Power Quality

Power quality…what it is, and how voltage regulators can help.

Power quality problems come in all sorts of shapes and sizes.

Commonly, power problems are defined as spikes, surges, sags, brownouts, outages and harmonics.

Definitions of terms

From the start, it must be stated that the term utility power problems is a term used to classify power problems, because AC power comes from utility companies. Actually, a very small percentage of the power problems experienced can be laid at the door of the utility company. In North America, the power that is supplied from the power lines to a facility is generally the cleanest power in the world. Normally, facilities only begin to experience power problems once the power is used inside the building.

The most common type of power problem is:

Auto Reclosures

When current exceeding the capabilities of the system are detected, power is removed temporarily to clear the problem. This may happen multiple times in a row. If the temporary removal of power does not help, then the wire/feeder must be isolated and de-energized until the problem can be discovered. This is usually done by patrolling crews.

These types of temporary faults occur all the time. A branch contacting the line in a high wind, an animal making contact with the wire and ground (ex. a squirrel sitting on a transformer and reaching up to contact the energized top of the transformer bushing), lightning, and tracking during a rain storm (i.e. surface wetness can conduct electricity temporarily shorting out an energized device) are all examples of occurrences that may cause a temporary fault.

The idea is that the system will react automatically and avoid damage and a lengthy outage for a problem that is very difficult to detect by observation, especially temporary situations. By de-energizing the system temporarily through an auto reclosure, these faults can clear themselves and prevent a device from failing due to overload.

Electrical Noise or Transients (spikes)

These disturbances are high frequency voltage spikes, typically in the microseconds range. Electrical Noise or Transients are magnified by poor grounding of plant equipment, and are caused by arcing, lightning hits, or use of certain types of equipment such as welders, elevators, copiers, etc. The next major power problem is:

Fluctuating Voltage (sags/surges)

Fluctuating voltages can also be termed voltage sags or surges. These types of disturbances are short-term under or over-voltage conditions that can last from one cycle to several cycles. This occurs when motors start up suddenly, drawing current from the line. They are also caused by lightning strikes, fault clearing, and from power factor switching. Another problem is:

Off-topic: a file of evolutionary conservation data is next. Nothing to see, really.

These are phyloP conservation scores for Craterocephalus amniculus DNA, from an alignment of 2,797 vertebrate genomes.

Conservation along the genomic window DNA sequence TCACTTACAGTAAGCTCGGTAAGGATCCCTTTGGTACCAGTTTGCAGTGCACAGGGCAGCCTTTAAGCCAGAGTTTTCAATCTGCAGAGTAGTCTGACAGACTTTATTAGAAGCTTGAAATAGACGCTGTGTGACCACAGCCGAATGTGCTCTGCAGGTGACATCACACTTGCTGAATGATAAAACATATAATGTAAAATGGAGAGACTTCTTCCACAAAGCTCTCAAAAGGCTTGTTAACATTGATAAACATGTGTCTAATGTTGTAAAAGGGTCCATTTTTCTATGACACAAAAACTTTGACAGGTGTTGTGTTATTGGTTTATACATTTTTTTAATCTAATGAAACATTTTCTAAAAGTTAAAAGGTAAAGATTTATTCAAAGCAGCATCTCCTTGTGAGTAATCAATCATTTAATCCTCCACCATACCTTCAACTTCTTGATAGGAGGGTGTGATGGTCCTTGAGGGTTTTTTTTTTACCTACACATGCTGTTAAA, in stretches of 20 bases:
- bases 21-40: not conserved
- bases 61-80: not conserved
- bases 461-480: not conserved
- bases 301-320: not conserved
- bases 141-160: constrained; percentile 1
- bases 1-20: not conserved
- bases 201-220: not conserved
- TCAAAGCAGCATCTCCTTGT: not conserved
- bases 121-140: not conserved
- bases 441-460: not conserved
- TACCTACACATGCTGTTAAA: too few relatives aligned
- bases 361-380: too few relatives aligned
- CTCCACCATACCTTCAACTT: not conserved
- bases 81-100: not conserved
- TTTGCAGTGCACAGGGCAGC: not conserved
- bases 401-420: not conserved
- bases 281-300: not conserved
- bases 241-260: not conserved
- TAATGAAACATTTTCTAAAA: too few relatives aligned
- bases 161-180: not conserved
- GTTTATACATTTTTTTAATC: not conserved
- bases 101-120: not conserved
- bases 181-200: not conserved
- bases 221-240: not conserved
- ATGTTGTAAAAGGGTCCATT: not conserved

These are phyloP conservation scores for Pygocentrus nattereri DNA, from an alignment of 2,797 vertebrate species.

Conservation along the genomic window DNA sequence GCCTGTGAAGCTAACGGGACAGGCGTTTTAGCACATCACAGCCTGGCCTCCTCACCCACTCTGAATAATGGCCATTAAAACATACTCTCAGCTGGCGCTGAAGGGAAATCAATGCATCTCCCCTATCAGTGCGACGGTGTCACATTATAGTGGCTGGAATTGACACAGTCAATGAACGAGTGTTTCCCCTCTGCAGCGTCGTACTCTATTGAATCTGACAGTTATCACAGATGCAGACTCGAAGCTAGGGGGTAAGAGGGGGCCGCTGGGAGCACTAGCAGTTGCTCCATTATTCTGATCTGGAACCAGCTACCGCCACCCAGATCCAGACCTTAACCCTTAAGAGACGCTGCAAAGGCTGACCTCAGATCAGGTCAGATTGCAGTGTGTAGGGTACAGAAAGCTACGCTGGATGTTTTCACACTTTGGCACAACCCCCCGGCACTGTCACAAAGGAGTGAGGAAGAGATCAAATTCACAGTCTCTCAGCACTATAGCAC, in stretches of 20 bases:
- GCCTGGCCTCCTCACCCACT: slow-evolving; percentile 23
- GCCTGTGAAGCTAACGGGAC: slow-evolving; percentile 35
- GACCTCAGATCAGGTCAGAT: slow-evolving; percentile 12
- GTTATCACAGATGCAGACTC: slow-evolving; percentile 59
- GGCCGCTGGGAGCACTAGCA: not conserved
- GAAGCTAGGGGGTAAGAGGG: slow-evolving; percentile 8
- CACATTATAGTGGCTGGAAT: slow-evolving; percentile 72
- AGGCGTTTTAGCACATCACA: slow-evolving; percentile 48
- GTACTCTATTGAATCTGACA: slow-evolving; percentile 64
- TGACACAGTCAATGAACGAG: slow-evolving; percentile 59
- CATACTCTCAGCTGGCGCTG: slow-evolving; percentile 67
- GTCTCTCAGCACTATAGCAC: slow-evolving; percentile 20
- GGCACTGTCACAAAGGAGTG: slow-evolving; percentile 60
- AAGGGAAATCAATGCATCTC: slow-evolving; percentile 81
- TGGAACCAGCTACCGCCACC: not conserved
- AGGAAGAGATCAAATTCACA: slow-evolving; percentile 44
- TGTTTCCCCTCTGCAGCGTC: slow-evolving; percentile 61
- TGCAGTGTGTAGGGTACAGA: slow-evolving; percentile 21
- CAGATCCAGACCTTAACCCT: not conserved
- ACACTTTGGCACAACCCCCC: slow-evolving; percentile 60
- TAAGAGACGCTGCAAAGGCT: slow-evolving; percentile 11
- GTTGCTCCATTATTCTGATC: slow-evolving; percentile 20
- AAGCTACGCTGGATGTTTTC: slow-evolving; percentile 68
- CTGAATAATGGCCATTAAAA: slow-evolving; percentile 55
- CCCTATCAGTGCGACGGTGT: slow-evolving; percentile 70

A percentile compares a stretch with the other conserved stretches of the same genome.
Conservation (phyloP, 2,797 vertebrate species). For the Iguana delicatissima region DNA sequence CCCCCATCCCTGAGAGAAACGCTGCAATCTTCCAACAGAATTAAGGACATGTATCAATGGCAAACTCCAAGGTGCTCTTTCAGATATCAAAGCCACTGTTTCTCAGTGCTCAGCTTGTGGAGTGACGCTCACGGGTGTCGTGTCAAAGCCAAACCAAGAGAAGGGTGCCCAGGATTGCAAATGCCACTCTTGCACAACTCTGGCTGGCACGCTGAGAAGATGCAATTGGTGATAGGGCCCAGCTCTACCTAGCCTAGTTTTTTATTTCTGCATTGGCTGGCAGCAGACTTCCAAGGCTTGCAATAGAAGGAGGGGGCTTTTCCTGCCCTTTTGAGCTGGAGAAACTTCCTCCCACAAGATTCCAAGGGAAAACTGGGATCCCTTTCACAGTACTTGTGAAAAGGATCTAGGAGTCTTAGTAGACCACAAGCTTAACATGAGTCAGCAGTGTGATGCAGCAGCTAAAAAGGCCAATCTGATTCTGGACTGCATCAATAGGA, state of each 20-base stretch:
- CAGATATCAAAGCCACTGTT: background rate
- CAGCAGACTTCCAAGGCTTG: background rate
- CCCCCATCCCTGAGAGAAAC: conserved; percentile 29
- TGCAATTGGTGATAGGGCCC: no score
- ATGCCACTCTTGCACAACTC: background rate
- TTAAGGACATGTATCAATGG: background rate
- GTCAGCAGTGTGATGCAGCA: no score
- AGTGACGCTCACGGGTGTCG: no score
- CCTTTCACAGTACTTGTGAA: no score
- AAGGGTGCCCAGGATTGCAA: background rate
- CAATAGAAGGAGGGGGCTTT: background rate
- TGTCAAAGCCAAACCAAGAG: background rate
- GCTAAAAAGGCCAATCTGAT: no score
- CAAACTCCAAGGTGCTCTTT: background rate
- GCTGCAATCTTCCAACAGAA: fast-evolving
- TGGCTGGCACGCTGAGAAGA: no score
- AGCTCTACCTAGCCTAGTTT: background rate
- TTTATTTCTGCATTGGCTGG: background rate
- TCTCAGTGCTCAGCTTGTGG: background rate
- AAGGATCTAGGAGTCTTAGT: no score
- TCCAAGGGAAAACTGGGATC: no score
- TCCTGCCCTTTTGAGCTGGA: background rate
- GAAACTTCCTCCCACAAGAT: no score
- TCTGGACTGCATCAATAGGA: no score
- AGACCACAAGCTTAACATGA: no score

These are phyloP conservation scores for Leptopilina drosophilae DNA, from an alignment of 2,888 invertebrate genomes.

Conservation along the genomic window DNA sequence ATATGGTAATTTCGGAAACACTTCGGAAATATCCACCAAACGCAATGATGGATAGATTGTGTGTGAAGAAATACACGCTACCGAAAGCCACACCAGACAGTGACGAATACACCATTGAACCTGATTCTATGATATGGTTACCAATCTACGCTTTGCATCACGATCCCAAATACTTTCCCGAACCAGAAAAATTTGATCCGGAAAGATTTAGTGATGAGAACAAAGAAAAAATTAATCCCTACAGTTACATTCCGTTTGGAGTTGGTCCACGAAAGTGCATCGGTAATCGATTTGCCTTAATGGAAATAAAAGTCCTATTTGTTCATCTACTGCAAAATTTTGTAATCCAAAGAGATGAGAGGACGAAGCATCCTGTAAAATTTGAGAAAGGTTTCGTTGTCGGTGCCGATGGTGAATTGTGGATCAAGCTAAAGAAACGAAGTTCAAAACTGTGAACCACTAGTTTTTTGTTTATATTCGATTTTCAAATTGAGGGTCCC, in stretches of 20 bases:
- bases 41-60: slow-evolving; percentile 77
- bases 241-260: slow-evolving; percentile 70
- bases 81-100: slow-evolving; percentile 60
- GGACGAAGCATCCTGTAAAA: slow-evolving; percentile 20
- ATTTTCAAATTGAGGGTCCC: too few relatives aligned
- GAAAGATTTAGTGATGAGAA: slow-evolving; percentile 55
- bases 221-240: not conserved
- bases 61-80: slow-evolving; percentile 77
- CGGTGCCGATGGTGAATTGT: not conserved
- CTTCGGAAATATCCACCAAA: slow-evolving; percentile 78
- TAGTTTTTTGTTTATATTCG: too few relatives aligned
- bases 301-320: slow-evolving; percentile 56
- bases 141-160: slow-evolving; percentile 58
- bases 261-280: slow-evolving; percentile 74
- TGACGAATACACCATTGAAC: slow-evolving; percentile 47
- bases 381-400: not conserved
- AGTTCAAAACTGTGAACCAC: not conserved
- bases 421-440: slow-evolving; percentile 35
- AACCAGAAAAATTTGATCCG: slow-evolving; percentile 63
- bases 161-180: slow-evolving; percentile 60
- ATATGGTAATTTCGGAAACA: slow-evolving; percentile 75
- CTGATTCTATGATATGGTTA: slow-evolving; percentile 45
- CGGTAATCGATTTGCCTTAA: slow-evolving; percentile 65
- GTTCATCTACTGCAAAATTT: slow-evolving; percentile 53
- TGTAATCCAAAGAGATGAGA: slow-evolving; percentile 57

Brownouts happen less frequently than transients or fluctuating voltage, but are much more noticeable when they occur. Brownouts seem to occur on those hot muggy days in the heat of summer when everyone has air conditioner turned on full blast.

Brownouts are defined as longer-term under-voltage conditions lasting from several seconds to several hours, depending on the cause. This type of disturbance can typically be measured with a standard digital or analog voltmeter. They are caused by faults, large changes in the load (such as air conditioners), long-term regulation problems, utility grid overload, or within the power grid.

With the increasing use of non-linear loads (such as personal computers, variable frequency drives, industrial DC power supplies, etc.) comes the very real problem of:


If load is attached to the utility and distorts the input line currents, as all non-linear loads do, high frequency or harmonic currents are generated. These harmonic currents travel along the surface of conductors, cutting down the cross-sectional area.

Because the resistance has increased, the power dissipated in the conductor goes up. The net effect is a fire hazard, because conductors are not sized for harmonic currents.

The main culprits for this deadly power problem are switch mode power supplies (which are installed in virtually every computer), variable speed equipment, and other non-linear power supplies.

Blackouts or Power Outages.

Power outages are a total interruption of electrical power. These problems are solved by additional means other than equipment installed inside a facility. The causes of power outages are over-loads, faults, storms, internal or external power distribution failure, or something as unfortunate as a squirrel getting caught in a transformer.